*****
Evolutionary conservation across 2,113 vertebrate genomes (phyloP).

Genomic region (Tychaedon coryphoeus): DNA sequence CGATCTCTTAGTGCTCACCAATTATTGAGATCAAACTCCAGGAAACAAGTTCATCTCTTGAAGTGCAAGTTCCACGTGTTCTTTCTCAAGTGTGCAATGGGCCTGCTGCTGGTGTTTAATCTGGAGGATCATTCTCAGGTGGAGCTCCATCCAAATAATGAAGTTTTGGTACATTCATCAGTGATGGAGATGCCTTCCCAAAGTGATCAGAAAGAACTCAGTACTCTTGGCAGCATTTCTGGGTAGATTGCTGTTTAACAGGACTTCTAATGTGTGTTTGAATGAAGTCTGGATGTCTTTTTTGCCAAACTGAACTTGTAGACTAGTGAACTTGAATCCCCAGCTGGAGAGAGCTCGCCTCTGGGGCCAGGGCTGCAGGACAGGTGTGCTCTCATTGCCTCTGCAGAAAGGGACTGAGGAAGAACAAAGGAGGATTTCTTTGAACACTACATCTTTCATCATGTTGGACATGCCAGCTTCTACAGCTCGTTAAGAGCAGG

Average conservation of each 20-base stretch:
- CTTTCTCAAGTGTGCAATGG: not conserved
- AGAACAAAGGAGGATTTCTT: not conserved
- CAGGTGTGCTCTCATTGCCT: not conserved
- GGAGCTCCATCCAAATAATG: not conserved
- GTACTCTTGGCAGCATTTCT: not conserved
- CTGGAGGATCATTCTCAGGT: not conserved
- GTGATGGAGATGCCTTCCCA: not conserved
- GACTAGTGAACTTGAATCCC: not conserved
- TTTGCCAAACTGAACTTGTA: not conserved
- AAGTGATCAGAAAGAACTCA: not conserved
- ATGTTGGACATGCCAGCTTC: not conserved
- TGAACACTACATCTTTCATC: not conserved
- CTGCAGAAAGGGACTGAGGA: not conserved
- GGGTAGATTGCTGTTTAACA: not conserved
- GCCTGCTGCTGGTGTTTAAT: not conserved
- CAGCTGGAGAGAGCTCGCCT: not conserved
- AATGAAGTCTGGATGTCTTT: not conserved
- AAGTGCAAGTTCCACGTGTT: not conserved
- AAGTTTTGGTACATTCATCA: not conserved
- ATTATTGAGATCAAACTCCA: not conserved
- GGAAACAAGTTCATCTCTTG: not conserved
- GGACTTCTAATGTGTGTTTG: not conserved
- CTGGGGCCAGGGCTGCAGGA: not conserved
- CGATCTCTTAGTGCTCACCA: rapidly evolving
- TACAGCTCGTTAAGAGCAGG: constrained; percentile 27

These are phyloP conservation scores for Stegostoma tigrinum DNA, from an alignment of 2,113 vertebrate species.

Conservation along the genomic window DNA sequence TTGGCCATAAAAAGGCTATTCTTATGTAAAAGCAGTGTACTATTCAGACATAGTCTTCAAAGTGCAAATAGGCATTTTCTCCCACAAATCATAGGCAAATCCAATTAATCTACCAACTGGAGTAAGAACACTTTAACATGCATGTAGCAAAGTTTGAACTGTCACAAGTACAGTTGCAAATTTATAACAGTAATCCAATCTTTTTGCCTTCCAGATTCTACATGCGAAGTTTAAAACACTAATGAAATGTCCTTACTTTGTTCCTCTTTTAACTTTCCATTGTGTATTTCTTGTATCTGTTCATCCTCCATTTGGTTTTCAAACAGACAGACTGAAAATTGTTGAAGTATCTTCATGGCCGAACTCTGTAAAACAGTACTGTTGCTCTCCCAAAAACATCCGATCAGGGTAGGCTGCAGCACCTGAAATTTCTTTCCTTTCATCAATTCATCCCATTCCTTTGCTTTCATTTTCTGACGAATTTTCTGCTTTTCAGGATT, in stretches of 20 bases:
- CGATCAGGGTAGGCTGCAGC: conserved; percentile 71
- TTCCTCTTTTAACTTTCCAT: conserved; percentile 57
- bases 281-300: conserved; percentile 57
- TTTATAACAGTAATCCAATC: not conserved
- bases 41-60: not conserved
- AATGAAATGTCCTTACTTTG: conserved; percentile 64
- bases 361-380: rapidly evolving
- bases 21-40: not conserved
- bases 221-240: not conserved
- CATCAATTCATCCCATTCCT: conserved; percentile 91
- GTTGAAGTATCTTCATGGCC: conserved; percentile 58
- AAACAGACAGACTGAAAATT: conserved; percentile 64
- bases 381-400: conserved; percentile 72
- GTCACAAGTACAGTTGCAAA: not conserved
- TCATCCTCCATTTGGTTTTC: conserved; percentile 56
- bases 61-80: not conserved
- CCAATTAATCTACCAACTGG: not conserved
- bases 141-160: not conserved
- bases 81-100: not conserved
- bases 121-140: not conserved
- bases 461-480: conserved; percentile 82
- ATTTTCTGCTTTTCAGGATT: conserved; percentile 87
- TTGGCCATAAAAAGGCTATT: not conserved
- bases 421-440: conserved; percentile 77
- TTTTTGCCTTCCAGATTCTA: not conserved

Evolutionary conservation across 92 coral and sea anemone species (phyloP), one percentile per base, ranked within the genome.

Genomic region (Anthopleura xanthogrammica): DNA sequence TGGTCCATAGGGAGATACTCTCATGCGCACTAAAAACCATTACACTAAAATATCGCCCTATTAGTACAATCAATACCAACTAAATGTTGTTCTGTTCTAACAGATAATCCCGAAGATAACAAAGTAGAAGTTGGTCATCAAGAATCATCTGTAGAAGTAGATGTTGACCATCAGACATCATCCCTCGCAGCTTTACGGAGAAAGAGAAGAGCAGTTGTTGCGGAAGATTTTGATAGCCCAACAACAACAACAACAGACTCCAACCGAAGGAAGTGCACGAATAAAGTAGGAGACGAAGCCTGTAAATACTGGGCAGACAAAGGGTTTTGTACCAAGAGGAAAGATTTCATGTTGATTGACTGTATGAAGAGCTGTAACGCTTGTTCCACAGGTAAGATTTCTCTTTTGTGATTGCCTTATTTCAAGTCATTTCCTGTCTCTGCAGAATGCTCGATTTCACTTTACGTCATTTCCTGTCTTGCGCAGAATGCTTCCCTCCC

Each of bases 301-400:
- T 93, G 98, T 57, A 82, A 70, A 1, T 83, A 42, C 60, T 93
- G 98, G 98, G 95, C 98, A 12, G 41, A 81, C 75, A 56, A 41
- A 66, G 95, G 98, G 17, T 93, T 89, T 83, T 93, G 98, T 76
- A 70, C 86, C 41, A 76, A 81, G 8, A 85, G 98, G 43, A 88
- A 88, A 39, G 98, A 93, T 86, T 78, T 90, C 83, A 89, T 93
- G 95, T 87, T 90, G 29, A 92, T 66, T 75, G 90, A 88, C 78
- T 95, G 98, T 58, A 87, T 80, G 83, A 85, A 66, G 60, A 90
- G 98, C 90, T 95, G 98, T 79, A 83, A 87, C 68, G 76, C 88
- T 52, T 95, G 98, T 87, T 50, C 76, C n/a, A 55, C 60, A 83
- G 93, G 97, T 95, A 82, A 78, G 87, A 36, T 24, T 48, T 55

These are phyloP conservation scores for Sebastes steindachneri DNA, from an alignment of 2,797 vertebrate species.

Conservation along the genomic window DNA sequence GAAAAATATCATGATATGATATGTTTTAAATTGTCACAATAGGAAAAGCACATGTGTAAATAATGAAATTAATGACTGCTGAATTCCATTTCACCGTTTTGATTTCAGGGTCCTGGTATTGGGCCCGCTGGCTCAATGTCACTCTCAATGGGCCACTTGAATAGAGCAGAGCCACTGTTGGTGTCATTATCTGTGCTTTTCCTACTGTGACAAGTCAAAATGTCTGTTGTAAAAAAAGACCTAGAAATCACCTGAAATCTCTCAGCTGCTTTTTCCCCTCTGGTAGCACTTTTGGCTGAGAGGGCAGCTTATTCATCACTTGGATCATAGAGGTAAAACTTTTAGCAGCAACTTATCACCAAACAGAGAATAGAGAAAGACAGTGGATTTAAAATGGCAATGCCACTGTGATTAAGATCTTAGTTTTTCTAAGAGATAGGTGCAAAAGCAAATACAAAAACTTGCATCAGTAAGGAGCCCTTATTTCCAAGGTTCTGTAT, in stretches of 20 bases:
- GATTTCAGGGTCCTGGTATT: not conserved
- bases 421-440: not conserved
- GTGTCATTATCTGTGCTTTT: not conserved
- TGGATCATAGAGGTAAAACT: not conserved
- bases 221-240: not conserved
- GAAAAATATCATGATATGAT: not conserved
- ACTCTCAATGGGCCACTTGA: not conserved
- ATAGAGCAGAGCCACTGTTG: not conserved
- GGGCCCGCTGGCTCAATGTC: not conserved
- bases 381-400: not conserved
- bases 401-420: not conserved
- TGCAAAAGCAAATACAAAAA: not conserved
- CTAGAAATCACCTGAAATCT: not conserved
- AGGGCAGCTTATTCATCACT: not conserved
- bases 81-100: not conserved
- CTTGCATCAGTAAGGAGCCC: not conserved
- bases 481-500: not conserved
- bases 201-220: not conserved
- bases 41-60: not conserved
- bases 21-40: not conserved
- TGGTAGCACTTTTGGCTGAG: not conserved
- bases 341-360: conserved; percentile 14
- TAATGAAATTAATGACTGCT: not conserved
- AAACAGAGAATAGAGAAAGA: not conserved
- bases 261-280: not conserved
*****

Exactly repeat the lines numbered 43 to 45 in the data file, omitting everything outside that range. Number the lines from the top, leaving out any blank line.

- bases 381-400: conserved; percentile 72
- GTCACAAGTACAGTTGCAAA: not conserved
- TCATCCTCCATTTGGTTTTC: conserved; percentile 56